“I wanted to fly to wherever he is. It was a good thing that I was with my friend Ellen who comforted while I cried and cried,” Glenda said, “I was really angry especially after I saw my son’s feet and when I pulled the sack that covered his face.”

Glenda said she was so angry that she was tempted to grab one of the policemen’s firearms and pull the trigger at their faces. But she knew nothing good would result from it. “I cursed them,” she said, “Bernabe is a pest. He brought chaos to our family and to our community.”

Mayor Jun Bernabe ordered the demolition of the 9.7 hectare Silverio Compound, which housed 25,000 families.

Killed by fellow protester?

In official investigations, the police claimed that the bullet that pierced Arnel’s head did not come from their ranks. According to Alvin David, medico legal division chief of the National Bureau of Investigation who also conducted the autopsy, the size of the entry and exit wounds indicated that the bullet was fired from either a .38 caliber or a 9mm handgun.

A high-powered firearm would have caused massive tissue damage and [created] an entrance wound that is small, with a larger exit wound,” David said in a Philippine Daily Inquirer report.

But Glenda and the whole Leonor family are not convinced. “I do not believe that he was killed by a fellow protester. Even a young child who saw the news would know who killed him,” Glenda said, “They are making the investigation complicated so they could acquit the perpetrators of the crime.”

She also said their family do not even have a copy of the said autopsy report. “We were rather surprised that some from the media appeared to have a copy of it even before we did.”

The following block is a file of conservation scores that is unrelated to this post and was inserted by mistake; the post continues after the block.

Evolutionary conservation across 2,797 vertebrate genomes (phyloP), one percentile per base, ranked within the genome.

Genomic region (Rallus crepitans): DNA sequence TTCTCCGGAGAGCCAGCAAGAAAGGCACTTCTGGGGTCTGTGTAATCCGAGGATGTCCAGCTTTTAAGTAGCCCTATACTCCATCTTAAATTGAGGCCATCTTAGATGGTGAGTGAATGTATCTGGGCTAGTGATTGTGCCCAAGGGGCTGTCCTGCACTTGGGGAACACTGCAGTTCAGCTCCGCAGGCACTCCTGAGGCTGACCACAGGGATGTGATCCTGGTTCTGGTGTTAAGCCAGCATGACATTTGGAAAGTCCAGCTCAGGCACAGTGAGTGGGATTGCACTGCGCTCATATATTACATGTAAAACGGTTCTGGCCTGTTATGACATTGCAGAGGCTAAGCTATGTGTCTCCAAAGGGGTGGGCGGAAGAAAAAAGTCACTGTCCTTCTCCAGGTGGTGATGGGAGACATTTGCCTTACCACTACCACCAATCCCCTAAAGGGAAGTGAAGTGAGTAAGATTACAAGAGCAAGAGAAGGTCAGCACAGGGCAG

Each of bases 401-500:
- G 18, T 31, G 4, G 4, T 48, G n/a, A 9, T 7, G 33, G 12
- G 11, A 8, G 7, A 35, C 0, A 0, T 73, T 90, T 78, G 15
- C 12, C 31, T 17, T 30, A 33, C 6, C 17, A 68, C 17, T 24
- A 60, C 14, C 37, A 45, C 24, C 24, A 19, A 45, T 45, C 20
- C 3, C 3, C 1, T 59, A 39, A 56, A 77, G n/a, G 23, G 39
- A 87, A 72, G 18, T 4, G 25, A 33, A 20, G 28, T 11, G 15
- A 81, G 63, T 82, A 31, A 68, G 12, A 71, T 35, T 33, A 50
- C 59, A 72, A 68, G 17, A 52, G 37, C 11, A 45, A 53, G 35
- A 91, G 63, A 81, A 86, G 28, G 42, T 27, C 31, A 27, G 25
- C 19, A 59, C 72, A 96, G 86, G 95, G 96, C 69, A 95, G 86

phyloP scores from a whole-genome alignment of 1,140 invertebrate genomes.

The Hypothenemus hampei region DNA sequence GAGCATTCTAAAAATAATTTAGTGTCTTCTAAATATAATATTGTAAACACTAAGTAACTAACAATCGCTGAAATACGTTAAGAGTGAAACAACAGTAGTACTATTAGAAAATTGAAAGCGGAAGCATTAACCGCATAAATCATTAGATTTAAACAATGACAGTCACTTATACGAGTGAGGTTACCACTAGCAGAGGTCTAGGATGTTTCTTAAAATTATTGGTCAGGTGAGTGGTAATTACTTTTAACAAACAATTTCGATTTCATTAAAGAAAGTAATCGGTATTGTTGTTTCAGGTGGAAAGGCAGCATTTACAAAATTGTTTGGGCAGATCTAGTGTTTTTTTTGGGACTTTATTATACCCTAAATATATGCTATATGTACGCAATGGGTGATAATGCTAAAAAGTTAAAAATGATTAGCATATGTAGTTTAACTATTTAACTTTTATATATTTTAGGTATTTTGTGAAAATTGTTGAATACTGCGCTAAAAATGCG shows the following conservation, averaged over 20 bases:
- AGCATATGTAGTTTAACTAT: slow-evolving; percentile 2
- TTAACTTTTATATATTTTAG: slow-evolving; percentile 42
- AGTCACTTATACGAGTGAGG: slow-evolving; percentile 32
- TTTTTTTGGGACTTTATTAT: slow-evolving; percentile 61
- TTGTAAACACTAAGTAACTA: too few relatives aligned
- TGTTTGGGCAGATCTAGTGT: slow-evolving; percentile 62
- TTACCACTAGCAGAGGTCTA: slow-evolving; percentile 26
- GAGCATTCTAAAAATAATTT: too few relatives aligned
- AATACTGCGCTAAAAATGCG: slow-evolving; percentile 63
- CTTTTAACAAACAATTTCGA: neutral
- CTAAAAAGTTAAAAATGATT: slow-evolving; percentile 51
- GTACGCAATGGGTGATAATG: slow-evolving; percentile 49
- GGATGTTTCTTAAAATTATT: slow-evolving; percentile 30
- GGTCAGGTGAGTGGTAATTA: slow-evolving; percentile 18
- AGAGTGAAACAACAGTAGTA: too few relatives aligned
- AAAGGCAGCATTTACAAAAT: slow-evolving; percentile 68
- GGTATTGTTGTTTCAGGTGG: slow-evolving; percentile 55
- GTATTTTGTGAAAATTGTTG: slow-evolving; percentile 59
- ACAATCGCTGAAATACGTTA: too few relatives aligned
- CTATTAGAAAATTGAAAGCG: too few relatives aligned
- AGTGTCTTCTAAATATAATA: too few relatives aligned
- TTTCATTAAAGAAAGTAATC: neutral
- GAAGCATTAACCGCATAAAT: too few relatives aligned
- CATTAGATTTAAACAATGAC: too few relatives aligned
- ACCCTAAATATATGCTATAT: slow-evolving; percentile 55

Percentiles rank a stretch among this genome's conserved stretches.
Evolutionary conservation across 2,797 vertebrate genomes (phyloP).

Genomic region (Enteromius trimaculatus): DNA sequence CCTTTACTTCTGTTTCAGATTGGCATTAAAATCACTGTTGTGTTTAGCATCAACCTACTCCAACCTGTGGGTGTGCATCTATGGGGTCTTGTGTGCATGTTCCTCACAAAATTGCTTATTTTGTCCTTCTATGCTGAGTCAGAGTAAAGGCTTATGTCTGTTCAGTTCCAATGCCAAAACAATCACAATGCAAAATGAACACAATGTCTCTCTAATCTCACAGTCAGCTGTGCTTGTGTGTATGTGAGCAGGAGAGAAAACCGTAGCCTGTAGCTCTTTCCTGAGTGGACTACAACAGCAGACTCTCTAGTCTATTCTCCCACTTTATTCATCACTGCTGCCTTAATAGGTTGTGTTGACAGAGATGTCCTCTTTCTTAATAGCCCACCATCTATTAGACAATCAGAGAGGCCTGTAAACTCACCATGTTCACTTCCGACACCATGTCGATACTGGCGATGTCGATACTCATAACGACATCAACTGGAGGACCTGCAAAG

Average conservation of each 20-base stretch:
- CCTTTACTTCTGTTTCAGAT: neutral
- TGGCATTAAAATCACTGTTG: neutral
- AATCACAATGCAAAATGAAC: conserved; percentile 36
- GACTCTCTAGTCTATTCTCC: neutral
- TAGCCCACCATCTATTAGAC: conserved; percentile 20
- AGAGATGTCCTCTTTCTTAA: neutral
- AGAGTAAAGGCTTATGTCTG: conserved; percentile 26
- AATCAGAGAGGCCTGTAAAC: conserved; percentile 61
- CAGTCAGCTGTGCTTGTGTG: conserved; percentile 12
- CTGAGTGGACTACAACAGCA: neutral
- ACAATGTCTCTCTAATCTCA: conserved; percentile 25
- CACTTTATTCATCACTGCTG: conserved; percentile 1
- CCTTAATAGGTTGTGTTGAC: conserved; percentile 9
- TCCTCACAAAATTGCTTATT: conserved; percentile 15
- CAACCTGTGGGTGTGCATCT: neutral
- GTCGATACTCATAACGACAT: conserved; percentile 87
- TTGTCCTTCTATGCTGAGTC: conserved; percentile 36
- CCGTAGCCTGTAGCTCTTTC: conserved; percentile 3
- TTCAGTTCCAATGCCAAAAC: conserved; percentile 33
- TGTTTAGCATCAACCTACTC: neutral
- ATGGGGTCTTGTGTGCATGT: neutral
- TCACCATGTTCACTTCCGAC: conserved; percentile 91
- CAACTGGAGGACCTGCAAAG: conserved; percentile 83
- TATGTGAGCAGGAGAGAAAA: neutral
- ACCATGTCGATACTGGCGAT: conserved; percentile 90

Glenda also reacted to some accusations, trying to demonize Arnel by saying that he was an addict or that he was killed because someone was angry at him. “Whoever is trying to spread such rumors against my son is definitely not from Silverio. He was known to be a good person here.”

Determined to fight

Glenda said she cannot believe that so many people have sent their condolences to her family. But the most memorable, she said, was when Anakbayan, a progressive youth group, honored and paid tribute to Arnel last April 26.

“I managed to sleep soundly that night. Before, no matter how much I tried to go to sleep, I could not because I just keep on crying,” Glenda said.

Arnel’s death will not deter his family from continuing to fight against the looming threats of demolition in their community. “Not when my son has already sacrificed his life,” Glenda said.

“I have been interviewed so many times already, no less than 30 interviews, in fact. I called on the government to put a stop to the demolition. I hope that it managed to reach our government and that they would heed our calls,” Glenda said.

The Leonor family knows who they are up against. “When you are fighting against someone who has money, they can bend the laws. But they should always remember that we are the one who elected them. And we deserve what is due to us,” Glenda said. (